final fruits


Since the weather has gotten cold I’ve pretty much given up on my remaining outdoor vegetables. The tomato vines have wilted, I pulled out the runner beans, and the last few zucchini are melting into the ground. The tomatillo plants continued to fruit despite everything, although I was feeling a bit burned out on actually eating them. I decided to pick all the remaining fruits a few weeks ago and keep them in a bowl on the counter, just for decor. I adore the texture of these tomatillos, and the mix of jewel tones as some turn purple and others remain brilliant green.

Yesterday I finally threw them into the compost, but took one last picture in the soft afternoon light. I had just finished weaving a teal wool scarf for the upcoming Rexville art show, so I used that as a color backdrop for the tomatillos. I like the resulting contrast.

growing herbs

rosemary and friends

I will always make room in my garden for herbs.

Also garlic, and spring bulbs, and maple trees, and iris (my garden is pretty full of stuff)…but if I could only grow a few plants, they would almost certainly be herbs. Pretty, hardy, easy to grow, and edible – what more could you ask from a plant? Not to mention how much a pack of fresh herbs costs at the grocery store. It’s cheaper to grow them yourself, and you know they’re fresh when you picked out of the back garden just a few minutes before dinner.

Here’s what’s currently growing in my garden:



I’ve always grown sage. My main sage bush came from a clump in my mother’s garden in Eastern Washington, unceremoniously dug out with a shovel and plopped into my first real garden over ten years ago. It gets straggly, but I simply cut it back hard and back it comes. I have several more sage plants, including a culinary sage in a pot on the deck, a large leaf sage mostly for ornament in the front yard, and a few purple sages for color. I hardly ever have dried sage on hand in the kitchen, because I can always go outside and pick some fresh, even in the snow.

new bay leaves

I was so thrilled when I realized the Western Washington climate allowed me to grow bay laurel. I’m not sure I’d ever had sweet bay before, just the slightly toxic and harsh California bay sold in grocery stores. I adore fresh bay leaves, and use them in soups, braises, curries and roasts. A leaf in a simmering bechamel sauce gives it a great earthy scent. Going out to the patio in my bathrobe to pick a few leaves is a wonderful thing. My tree was enormous a few years ago, pushing up through the decking, but then a hard winter took it down and it’s currently reinventing itself with a forest of suckers. Sometimes when it needs pruning I’ll take a branch inside, so I’ll have dry leaves for blending into curry powders and sausage.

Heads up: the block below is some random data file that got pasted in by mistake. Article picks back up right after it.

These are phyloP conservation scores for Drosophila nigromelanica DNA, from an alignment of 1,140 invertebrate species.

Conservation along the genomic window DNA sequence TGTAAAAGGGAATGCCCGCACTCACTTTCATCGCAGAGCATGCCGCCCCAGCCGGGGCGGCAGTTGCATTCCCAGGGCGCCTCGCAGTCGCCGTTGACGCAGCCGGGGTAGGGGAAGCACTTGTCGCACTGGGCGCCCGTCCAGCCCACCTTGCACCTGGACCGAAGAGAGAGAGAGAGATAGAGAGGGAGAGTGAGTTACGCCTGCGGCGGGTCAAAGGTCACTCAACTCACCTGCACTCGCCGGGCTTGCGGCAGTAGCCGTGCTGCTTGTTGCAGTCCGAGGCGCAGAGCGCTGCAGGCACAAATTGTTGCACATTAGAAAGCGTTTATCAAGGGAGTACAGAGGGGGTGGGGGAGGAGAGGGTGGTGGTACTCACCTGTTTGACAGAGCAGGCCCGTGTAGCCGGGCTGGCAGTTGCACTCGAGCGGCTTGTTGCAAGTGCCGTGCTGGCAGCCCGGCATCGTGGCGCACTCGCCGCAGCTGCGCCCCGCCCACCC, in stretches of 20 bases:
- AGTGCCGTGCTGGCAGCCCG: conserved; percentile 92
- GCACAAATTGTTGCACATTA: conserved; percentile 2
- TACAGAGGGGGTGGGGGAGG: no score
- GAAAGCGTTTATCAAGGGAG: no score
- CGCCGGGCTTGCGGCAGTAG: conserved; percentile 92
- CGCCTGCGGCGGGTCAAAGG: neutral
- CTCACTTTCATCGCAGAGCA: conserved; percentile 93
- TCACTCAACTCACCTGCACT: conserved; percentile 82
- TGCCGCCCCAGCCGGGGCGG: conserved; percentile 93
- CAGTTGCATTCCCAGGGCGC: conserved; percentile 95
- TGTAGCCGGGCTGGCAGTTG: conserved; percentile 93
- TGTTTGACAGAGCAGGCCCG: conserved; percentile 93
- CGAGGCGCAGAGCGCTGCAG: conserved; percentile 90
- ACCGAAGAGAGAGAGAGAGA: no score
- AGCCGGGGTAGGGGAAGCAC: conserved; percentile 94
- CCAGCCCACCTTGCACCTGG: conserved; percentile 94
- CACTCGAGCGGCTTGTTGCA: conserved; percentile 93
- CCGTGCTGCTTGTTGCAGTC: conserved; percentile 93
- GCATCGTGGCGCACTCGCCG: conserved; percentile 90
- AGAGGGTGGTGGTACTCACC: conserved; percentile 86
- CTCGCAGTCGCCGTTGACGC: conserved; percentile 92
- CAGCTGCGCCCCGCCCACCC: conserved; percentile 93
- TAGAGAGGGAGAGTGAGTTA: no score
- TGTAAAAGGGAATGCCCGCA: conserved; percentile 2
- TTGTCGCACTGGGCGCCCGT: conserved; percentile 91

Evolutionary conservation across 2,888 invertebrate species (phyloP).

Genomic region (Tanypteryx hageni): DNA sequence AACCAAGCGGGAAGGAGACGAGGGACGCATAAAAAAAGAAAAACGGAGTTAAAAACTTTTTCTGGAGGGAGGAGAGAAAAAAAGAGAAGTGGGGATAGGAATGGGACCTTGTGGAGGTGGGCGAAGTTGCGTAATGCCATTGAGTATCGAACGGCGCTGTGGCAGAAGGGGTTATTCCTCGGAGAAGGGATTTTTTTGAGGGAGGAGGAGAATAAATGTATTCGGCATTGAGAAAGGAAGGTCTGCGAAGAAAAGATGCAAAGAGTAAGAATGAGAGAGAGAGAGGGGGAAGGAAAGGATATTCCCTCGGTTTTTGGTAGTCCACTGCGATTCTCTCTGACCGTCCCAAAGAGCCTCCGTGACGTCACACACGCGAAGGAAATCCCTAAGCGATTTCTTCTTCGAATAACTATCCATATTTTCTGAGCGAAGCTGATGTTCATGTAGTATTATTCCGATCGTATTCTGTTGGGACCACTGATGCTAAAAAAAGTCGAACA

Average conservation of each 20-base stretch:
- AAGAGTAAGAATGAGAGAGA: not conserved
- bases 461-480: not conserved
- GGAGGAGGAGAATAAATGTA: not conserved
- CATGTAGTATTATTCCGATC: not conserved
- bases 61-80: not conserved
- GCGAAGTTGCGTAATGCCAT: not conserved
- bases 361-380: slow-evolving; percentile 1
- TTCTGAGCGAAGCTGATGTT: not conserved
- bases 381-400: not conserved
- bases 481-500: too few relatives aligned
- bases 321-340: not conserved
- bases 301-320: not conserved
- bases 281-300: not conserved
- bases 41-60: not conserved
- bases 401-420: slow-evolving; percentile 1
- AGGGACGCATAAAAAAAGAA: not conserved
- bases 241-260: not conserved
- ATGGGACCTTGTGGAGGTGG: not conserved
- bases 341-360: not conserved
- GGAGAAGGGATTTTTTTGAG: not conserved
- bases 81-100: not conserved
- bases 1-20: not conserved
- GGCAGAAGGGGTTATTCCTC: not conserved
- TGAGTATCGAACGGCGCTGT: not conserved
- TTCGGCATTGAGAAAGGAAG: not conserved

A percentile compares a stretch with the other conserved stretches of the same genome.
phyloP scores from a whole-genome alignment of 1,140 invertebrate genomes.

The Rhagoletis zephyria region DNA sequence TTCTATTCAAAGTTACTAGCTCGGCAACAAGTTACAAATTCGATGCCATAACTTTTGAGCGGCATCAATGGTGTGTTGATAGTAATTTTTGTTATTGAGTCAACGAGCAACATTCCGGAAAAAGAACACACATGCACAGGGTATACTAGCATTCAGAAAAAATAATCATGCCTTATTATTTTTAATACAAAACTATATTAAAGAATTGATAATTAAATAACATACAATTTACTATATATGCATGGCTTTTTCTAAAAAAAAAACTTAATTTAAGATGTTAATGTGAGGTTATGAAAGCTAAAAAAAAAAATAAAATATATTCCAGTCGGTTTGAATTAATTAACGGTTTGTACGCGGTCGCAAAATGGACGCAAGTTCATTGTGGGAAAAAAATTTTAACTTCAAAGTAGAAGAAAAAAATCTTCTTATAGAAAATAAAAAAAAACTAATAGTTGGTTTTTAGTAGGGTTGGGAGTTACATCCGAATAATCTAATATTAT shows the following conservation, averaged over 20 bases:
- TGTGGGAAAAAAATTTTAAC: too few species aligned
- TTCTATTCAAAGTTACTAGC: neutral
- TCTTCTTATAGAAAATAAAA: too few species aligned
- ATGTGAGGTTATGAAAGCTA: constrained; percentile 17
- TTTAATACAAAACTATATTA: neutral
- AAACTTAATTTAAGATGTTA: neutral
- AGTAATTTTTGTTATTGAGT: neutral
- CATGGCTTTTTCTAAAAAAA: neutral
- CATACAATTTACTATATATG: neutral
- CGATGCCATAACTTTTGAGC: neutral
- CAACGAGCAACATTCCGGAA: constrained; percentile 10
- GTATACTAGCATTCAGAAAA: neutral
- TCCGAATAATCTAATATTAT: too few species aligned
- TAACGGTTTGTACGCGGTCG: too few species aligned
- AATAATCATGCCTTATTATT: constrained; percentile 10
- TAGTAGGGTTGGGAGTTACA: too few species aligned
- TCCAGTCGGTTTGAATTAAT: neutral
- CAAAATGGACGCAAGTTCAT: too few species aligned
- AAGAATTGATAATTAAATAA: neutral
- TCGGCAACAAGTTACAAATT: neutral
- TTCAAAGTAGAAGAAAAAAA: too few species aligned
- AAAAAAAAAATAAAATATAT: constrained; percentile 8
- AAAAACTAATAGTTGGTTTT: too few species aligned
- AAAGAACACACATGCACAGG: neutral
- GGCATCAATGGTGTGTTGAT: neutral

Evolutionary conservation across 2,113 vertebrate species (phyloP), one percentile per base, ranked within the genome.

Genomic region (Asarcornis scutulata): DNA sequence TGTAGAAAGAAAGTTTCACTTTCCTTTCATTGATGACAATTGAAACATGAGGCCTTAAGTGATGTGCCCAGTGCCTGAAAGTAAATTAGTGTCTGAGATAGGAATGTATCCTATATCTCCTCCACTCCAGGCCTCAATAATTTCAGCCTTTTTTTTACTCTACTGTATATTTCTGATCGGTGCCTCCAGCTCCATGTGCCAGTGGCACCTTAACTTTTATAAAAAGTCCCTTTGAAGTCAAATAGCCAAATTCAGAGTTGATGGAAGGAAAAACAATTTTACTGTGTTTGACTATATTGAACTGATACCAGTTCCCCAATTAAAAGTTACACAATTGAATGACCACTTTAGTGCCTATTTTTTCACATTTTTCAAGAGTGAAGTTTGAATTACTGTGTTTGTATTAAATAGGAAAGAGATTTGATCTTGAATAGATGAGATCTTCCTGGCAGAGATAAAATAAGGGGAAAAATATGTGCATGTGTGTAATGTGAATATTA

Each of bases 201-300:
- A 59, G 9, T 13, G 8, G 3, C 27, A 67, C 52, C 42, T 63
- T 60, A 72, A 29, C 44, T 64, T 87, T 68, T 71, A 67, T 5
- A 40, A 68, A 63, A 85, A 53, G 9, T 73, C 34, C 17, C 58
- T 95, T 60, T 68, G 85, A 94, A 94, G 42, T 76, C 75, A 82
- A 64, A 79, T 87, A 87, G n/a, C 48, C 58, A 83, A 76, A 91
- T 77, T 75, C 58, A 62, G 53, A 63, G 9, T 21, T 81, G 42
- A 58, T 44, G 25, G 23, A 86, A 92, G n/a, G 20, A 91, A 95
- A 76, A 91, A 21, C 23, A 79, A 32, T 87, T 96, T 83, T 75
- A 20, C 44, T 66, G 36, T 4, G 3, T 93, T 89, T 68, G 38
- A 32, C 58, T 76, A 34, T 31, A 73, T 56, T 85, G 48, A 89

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spring feeling

flower girlSpring Feeling cocktail

Spring has officially sprung! We’ve had some frost on the ground this past week (a rarity this winter), but the days have been mostly sunny and the breezes blow eddies of cherry petals around the streets. Daffodils are in full bloom and the tulips are already beginning to blaze away in pots, borders and farm fields. My garden is beginning to come to life, which makes my fingers itch to get out and weed and plant and take pictures.

bleeding hearts

just opened


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braised rhubarb with herbs and saffron


At this point in the season, the rhubarb plants have peaked, attempted to bloom their heads off (and been thwarted by my Felcos), and are beginning to settle back into merely being a large green presence in the yard without actually attempting to overrun or squash anything. We’ve had rhubarb crisp, clafoutis, pie, compote, and muffins, and stowed away a large freezer bag of chopped stalks for later.